The North Star analogy, to me, has two components.
The first component – an unattainable target. One that, at least, has you walking in the right direction.
The second component – looking at your immediate environment to see how you can best walk in that direction.
Often, when I hear people talk of “Following their North Star,” I get an image of someone marching through a desert.
There are not many obstacles. It’s pretty clear sailing. They can keep looking up at their star without the fear of walking into a wall or tripping on a curb.
The reality, in my experience, is more like navigating through varied terrain.
Yes, there are clear spots where you can keep looking up and not worry so much about falling or crashing into things.
But there are also areas where you need to bushwhack.
Or go east to find a clearer path. Or move west to find a better place to cross the raging river.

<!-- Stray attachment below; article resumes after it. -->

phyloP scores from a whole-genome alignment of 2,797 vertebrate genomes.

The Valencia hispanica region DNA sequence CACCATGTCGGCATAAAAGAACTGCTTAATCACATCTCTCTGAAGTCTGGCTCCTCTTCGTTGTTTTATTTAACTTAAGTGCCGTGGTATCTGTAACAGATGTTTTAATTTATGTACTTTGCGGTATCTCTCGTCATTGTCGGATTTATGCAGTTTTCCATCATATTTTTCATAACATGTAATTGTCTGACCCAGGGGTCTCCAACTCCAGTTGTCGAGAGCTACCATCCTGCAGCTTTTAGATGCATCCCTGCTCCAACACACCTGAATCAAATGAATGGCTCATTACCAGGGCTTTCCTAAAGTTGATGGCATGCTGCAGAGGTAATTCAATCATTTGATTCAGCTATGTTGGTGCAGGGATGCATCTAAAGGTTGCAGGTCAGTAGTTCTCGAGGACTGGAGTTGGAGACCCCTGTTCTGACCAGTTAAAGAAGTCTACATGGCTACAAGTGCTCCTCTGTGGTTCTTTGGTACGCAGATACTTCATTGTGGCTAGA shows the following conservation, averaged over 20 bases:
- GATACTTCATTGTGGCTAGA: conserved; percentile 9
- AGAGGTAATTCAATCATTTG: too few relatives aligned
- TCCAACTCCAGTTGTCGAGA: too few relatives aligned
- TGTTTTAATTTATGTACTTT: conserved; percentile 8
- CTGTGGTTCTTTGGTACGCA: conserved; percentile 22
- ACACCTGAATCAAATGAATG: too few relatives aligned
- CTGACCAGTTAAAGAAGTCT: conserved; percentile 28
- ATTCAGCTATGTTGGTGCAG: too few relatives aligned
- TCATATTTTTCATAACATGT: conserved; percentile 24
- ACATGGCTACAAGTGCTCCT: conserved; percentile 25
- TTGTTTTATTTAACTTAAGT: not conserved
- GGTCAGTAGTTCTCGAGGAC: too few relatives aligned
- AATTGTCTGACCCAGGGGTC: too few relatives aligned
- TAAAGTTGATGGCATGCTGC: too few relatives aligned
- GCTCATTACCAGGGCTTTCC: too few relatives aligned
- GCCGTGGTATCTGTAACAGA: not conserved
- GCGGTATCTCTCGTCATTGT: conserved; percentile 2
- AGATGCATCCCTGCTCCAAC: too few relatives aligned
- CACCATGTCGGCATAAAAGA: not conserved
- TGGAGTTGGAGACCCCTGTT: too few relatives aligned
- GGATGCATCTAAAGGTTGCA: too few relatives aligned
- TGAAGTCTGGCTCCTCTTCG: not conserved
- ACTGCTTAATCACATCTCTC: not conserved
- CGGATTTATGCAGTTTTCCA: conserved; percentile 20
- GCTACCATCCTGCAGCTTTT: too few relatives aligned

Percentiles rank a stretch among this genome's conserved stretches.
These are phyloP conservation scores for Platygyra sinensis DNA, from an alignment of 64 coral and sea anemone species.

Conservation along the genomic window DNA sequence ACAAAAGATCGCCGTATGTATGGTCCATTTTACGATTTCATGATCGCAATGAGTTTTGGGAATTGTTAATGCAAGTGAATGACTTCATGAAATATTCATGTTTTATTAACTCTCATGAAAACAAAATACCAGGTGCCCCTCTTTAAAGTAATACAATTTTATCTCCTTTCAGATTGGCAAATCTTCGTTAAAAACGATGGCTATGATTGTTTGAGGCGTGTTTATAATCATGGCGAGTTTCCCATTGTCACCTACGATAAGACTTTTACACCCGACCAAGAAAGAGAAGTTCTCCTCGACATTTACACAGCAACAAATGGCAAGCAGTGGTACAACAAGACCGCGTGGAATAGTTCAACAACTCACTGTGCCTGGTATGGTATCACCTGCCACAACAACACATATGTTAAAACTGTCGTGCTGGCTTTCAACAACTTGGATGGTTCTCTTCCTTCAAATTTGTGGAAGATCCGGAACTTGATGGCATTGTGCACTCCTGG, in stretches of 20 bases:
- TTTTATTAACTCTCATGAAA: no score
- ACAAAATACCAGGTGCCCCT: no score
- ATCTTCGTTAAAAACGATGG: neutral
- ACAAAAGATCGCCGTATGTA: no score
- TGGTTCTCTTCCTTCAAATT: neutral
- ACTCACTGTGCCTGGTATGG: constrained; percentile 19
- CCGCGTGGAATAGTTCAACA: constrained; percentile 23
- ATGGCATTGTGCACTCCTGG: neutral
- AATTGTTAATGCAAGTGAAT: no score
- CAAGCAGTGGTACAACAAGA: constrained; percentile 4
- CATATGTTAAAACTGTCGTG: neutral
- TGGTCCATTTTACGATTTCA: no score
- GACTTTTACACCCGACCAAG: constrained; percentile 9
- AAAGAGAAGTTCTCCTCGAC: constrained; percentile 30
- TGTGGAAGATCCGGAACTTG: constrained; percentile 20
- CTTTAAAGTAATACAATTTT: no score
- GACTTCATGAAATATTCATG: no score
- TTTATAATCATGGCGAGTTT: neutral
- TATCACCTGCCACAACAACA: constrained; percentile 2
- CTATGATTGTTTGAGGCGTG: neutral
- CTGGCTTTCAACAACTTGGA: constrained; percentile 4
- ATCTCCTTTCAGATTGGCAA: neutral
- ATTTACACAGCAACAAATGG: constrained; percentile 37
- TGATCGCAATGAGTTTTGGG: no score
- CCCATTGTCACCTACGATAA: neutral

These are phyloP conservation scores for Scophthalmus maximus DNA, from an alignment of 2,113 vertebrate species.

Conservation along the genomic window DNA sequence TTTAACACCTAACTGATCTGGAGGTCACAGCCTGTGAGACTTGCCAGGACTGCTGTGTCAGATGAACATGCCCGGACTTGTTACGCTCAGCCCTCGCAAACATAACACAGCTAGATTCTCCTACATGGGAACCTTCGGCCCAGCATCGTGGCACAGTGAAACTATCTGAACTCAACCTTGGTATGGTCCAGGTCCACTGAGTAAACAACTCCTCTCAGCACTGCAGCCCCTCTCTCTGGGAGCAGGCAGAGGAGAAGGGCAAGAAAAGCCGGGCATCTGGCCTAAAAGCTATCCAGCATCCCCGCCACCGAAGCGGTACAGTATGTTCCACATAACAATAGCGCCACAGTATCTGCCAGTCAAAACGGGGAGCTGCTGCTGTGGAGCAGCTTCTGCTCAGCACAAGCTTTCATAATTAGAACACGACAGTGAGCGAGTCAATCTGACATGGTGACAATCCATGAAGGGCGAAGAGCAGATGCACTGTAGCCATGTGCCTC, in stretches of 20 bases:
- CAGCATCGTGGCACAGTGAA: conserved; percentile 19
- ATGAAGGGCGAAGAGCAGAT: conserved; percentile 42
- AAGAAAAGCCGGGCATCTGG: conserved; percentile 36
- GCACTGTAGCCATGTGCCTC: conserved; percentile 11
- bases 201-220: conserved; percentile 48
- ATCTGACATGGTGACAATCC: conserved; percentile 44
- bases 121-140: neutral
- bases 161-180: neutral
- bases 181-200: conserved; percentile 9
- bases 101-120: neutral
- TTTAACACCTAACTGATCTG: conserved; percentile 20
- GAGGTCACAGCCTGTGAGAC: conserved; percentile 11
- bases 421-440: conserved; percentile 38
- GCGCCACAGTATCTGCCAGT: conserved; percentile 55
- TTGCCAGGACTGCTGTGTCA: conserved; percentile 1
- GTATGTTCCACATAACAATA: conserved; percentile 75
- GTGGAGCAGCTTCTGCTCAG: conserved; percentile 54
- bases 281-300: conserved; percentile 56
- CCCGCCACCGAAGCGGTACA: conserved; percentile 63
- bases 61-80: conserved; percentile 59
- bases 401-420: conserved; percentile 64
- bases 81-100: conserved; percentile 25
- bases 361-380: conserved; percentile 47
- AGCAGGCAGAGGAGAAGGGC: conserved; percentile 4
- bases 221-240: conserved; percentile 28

Navigating by using a North Star is an exercise in finding the star, looking at what is in front of you, maneuvering the next right step, finding the star again, looking at what is in front of you, maneuvering the next right step, rinse, repeat.
It winds up being more of a zig-zag path filled with backtracks and detours vs. a nice, linear multi-lane superhighway.
The journey demands a clear focus on the north star AND the agility to maneuver the terrain in front of us.
Focusing back and forth between near and far-sighted.
Stopping to evaluate and check our navigation occasionally.